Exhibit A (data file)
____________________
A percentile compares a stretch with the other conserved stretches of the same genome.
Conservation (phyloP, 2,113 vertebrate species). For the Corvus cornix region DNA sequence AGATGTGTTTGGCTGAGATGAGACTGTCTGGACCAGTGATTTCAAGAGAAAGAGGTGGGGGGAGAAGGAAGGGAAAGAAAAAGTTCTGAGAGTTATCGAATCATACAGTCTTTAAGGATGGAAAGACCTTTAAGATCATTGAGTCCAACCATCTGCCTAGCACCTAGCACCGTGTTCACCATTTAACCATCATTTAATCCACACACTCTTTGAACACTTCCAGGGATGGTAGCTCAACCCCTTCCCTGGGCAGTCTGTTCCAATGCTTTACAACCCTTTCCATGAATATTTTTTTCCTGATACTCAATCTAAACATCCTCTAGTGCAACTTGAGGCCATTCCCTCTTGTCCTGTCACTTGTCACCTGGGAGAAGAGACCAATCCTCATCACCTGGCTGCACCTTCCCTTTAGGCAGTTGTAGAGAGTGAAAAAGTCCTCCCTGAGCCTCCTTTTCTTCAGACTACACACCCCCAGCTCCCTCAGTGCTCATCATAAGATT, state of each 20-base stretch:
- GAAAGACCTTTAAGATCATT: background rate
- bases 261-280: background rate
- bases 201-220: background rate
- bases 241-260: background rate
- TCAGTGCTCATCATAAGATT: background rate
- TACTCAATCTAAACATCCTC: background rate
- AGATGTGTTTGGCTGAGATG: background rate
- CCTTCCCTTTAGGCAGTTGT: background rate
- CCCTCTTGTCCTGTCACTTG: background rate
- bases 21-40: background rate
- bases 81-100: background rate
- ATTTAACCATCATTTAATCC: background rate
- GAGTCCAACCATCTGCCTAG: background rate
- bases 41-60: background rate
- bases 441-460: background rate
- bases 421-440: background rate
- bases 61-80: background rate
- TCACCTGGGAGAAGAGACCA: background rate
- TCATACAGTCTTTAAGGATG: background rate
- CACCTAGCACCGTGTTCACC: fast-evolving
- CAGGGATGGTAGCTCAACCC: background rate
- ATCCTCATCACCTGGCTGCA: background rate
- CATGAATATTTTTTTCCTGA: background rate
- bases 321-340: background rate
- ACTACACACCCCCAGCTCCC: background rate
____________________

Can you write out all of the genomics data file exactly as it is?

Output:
A percentile compares a stretch with the other conserved stretches of the same genome.
Conservation (phyloP, 2,113 vertebrate species). For the Corvus cornix region DNA sequence AGATGTGTTTGGCTGAGATGAGACTGTCTGGACCAGTGATTTCAAGAGAAAGAGGTGGGGGGAGAAGGAAGGGAAAGAAAAAGTTCTGAGAGTTATCGAATCATACAGTCTTTAAGGATGGAAAGACCTTTAAGATCATTGAGTCCAACCATCTGCCTAGCACCTAGCACCGTGTTCACCATTTAACCATCATTTAATCCACACACTCTTTGAACACTTCCAGGGATGGTAGCTCAACCCCTTCCCTGGGCAGTCTGTTCCAATGCTTTACAACCCTTTCCATGAATATTTTTTTCCTGATACTCAATCTAAACATCCTCTAGTGCAACTTGAGGCCATTCCCTCTTGTCCTGTCACTTGTCACCTGGGAGAAGAGACCAATCCTCATCACCTGGCTGCACCTTCCCTTTAGGCAGTTGTAGAGAGTGAAAAAGTCCTCCCTGAGCCTCCTTTTCTTCAGACTACACACCCCCAGCTCCCTCAGTGCTCATCATAAGATT, state of each 20-base stretch:
- GAAAGACCTTTAAGATCATT: background rate
- bases 261-280: background rate
- bases 201-220: background rate
- bases 241-260: background rate
- TCAGTGCTCATCATAAGATT: background rate
- TACTCAATCTAAACATCCTC: background rate
- AGATGTGTTTGGCTGAGATG: background rate
- CCTTCCCTTTAGGCAGTTGT: background rate
- CCCTCTTGTCCTGTCACTTG: background rate
- bases 21-40: background rate
- bases 81-100: background rate
- ATTTAACCATCATTTAATCC: background rate
- GAGTCCAACCATCTGCCTAG: background rate
- bases 41-60: background rate
- bases 441-460: background rate
- bases 421-440: background rate
- bases 61-80: background rate
- TCACCTGGGAGAAGAGACCA: background rate
- TCATACAGTCTTTAAGGATG: background rate
- CACCTAGCACCGTGTTCACC: fast-evolving
- CAGGGATGGTAGCTCAACCC: background rate
- ATCCTCATCACCTGGCTGCA: background rate
- CATGAATATTTTTTTCCTGA: background rate
- bases 321-340: background rate
- ACTACACACCCCCAGCTCCC: background rate